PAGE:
Subject(s)
Antibodies, Monoclonal, Humanized/therapeutic use , COVID-19/prevention & control , Interleukin-6/genetics , Receptors, Interleukin-6/genetics , Antibodies, Monoclonal, Humanized/immunology , COVID-19/genetics , COVID-19/immunology , COVID-19/pathology , Cytokine Release Syndrome/genetics , Cytokine Release Syndrome/immunology , Cytokines/genetics , Cytokines/metabolism , Endothelium, Vascular/immunology , Humans , Interleukin-6/antagonists & inhibitors , Interleukin-6/immunology , Receptors, Interleukin-6/antagonists & inhibitors , Receptors, Interleukin-6/immunology , SARS-CoV-2/immunology , SARS-CoV-2/pathogenicity , Sepsis/genetics , Sepsis/immunology , Sepsis/pathology , Sepsis/prevention & control
11.
Am J Physiol Lung Cell Mol Physiol ; 321(2): L485-L489, 2021 08 01.
Article in English | MEDLINE | ID: covidwho-1299247

ABSTRACT

COVID-19, the disease caused by the SARS-CoV-2 virus, can progress to multisystem organ failure and viral sepsis characterized by respiratory failure, arrhythmias, thromboembolic complications, and shock with high mortality. Autopsy and preclinical evidence implicate aberrant complement activation in endothelial injury and organ failure. Erythrocytes express complement receptors and are capable of binding immune complexes; therefore, we investigated complement activation in patients with COVID-19 using erythrocytes as a tool to diagnose complement activation. We discovered enhanced C3b and C4d deposition on erythrocytes in COVID-19 sepsis patients and non-COVID sepsis patients compared with healthy controls, supporting the role of complement in sepsis-associated organ injury. Our data suggest that erythrocytes may contribute to a precision medicine approach to sepsis and have diagnostic value in monitoring complement dysregulation in COVID-19-sepsis and non-COVID sepsis and identifying patients who may benefit from complement targeted therapies.


Subject(s)
COVID-19/complications , Complement Activation/immunology , Complement C3b/immunology , Complement C4b/immunology , Erythrocytes/immunology , Peptide Fragments/immunology , Respiratory Insufficiency/diagnosis , Sepsis/diagnosis , COVID-19/immunology , COVID-19/virology , Complement C3b/metabolism , Complement C4b/metabolism , Erythrocytes/metabolism , Erythrocytes/virology , Female , Humans , Male , Middle Aged , Peptide Fragments/metabolism , Respiratory Insufficiency/immunology , Respiratory Insufficiency/metabolism , Respiratory Insufficiency/virology , SARS-CoV-2/isolation & purification , Sepsis/immunology , Sepsis/metabolism , Sepsis/virology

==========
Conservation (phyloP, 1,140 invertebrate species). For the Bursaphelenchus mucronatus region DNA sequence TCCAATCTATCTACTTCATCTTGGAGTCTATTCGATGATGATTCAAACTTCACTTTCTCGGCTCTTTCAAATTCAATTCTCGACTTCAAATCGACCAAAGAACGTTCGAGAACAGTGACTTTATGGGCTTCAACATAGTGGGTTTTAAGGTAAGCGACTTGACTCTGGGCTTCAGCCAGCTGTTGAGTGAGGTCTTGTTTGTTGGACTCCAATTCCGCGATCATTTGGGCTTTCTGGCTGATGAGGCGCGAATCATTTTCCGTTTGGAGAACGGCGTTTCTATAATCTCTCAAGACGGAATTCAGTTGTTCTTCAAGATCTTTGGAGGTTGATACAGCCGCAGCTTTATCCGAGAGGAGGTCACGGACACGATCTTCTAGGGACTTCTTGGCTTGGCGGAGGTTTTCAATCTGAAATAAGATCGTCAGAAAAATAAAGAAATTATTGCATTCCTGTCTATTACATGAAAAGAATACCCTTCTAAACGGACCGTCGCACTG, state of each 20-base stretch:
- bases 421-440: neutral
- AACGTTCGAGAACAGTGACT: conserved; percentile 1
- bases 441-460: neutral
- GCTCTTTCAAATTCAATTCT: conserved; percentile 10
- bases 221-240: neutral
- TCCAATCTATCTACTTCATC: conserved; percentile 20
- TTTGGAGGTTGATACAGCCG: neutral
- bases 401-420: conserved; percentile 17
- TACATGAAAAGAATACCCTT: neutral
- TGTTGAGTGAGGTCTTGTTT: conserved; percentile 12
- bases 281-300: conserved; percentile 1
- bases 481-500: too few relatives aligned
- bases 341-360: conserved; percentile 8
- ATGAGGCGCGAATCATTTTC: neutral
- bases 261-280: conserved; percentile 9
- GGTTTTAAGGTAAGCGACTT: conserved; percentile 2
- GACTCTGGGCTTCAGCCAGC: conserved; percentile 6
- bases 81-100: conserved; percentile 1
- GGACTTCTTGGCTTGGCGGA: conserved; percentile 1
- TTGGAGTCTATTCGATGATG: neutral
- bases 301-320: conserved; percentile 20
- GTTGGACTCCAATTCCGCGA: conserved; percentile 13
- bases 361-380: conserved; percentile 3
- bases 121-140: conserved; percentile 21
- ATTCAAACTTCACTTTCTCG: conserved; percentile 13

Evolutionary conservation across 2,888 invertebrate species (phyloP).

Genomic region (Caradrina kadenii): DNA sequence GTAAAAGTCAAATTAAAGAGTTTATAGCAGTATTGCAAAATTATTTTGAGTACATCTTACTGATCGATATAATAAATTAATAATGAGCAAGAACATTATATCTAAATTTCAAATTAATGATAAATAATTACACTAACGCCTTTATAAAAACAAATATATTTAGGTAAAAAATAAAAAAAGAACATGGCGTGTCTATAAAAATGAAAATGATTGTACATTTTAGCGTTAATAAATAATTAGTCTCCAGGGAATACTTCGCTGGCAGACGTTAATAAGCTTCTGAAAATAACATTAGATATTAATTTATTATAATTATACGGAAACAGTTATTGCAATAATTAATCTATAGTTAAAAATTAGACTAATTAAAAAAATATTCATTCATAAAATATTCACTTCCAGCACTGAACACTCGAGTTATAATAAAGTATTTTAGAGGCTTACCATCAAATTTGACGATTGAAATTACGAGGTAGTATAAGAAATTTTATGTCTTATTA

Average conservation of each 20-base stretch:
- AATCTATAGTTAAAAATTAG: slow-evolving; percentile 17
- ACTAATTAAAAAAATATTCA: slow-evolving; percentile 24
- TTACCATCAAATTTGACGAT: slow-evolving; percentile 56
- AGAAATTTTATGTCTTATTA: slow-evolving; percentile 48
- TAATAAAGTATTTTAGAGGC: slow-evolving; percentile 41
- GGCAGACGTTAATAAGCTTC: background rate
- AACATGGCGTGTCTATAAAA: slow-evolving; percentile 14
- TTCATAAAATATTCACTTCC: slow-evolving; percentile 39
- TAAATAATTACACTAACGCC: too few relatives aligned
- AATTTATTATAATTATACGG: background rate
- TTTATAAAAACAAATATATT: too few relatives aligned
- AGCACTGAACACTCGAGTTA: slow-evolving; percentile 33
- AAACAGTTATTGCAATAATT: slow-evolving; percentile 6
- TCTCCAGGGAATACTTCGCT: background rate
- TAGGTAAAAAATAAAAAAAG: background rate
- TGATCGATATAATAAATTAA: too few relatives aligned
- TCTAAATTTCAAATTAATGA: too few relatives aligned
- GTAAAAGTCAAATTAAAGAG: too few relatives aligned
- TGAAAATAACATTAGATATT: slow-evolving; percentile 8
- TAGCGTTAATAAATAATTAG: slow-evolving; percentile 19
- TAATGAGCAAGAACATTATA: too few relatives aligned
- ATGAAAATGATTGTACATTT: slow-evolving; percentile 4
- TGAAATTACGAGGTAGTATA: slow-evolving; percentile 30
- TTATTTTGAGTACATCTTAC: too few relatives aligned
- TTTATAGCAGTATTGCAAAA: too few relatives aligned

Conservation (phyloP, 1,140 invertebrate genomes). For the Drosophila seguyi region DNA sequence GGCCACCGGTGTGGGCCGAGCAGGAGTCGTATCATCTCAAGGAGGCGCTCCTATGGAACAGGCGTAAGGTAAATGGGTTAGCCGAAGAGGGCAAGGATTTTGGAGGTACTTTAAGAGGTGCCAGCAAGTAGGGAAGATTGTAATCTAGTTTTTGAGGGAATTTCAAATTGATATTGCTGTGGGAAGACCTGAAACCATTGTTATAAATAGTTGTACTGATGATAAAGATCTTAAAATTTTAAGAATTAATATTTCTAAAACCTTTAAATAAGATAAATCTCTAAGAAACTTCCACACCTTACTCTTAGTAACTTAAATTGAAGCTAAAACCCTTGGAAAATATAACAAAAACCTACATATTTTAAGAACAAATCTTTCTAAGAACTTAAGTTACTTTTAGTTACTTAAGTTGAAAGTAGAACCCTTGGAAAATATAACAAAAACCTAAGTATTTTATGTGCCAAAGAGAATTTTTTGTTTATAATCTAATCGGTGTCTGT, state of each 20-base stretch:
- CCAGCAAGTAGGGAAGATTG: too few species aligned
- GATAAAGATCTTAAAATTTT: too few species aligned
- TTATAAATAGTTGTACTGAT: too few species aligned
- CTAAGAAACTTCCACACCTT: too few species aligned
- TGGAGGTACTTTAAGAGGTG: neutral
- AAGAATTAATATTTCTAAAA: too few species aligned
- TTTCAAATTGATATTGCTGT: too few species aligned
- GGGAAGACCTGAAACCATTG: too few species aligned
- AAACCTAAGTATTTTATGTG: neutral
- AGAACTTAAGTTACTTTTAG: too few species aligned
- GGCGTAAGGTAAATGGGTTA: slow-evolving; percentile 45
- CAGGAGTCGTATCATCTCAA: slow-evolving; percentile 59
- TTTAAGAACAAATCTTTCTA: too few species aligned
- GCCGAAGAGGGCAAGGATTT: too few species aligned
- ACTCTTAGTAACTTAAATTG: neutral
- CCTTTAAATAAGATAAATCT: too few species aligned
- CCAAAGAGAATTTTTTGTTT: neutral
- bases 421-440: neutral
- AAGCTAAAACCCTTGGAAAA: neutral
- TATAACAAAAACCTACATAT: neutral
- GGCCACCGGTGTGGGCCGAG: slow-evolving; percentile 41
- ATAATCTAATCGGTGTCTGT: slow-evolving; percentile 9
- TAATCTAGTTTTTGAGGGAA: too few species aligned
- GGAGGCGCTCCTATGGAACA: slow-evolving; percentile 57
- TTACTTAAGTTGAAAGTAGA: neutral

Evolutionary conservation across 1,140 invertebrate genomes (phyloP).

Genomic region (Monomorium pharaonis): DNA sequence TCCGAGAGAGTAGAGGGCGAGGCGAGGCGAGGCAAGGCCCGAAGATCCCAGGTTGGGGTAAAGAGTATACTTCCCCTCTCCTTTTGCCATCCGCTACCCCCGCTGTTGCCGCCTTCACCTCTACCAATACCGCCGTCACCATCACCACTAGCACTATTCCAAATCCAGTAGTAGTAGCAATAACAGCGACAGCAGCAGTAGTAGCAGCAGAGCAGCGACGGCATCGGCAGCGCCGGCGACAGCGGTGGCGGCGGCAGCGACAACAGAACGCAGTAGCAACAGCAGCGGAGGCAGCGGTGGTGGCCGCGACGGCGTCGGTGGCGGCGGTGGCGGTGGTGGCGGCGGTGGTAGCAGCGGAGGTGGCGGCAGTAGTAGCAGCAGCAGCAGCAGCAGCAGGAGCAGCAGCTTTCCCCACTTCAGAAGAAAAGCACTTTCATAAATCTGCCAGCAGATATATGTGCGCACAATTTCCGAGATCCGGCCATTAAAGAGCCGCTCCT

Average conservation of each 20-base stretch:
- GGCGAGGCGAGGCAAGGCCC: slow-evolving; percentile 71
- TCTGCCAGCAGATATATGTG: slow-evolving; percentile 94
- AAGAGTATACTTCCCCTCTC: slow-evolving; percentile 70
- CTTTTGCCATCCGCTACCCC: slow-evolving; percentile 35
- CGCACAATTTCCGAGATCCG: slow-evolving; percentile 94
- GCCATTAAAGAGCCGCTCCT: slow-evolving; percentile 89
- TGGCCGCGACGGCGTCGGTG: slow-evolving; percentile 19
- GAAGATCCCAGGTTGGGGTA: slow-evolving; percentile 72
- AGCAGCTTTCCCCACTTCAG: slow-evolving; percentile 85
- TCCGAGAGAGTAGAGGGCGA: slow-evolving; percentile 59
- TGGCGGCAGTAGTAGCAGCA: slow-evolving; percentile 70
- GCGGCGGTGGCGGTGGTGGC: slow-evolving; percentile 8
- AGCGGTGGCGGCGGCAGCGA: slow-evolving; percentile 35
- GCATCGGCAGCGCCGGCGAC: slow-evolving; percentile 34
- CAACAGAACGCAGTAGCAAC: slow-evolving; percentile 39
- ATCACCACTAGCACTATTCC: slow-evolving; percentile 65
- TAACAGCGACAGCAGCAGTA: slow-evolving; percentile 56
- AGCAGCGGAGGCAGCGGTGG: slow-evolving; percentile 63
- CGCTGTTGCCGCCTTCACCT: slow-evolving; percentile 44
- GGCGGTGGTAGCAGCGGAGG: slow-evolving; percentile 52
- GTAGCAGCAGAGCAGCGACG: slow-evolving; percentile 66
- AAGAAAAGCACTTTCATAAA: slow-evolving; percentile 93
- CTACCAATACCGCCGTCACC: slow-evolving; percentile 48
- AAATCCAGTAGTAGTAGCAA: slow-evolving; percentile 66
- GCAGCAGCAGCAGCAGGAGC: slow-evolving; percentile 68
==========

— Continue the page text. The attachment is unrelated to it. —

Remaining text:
12.
Crit Care ; 25(1): 236, 2021 07 06.
Article in English | MEDLINE | ID: covidwho-1298056

ABSTRACT

Infectious diseases may affect brain function and cause encephalopathy even when the pathogen does not directly infect the central nervous system, known as infectious disease-associated encephalopathy. The systemic inflammatory process may result in neuroinflammation, with glial cell activation and increased levels of cytokines, reduced neurotrophic factors, blood-brain barrier dysfunction, neurotransmitter metabolism imbalances, and neurotoxicity, and behavioral and cognitive impairments often occur in the late course. Even though infectious disease-associated encephalopathies may cause devastating neurologic and cognitive deficits, the concept of infectious disease-associated encephalopathies is still under-investigated; knowledge of the underlying mechanisms, which may be distinct from those of encephalopathies of non-infectious cause, is still limited. In this review, we focus on the pathophysiology of encephalopathies associated with peripheral (sepsis, malaria, influenza, and COVID-19), emerging therapeutic strategies, and the role of neuroinflammation.


Subject(s)
Brain Diseases/immunology , COVID-19/complications , Cytokines/immunology , Influenza, Human/complications , Malaria/complications , Sepsis/complications , Blood-Brain Barrier/immunology , Brain Diseases/prevention & control , COVID-19/immunology , Humans , Influenza, Human/immunology , Malaria/immunology , Sepsis/immunology
13.
Hum Immunol ; 82(10): 733-745, 2021 Oct.
Article in English | MEDLINE | ID: covidwho-1293817

ABSTRACT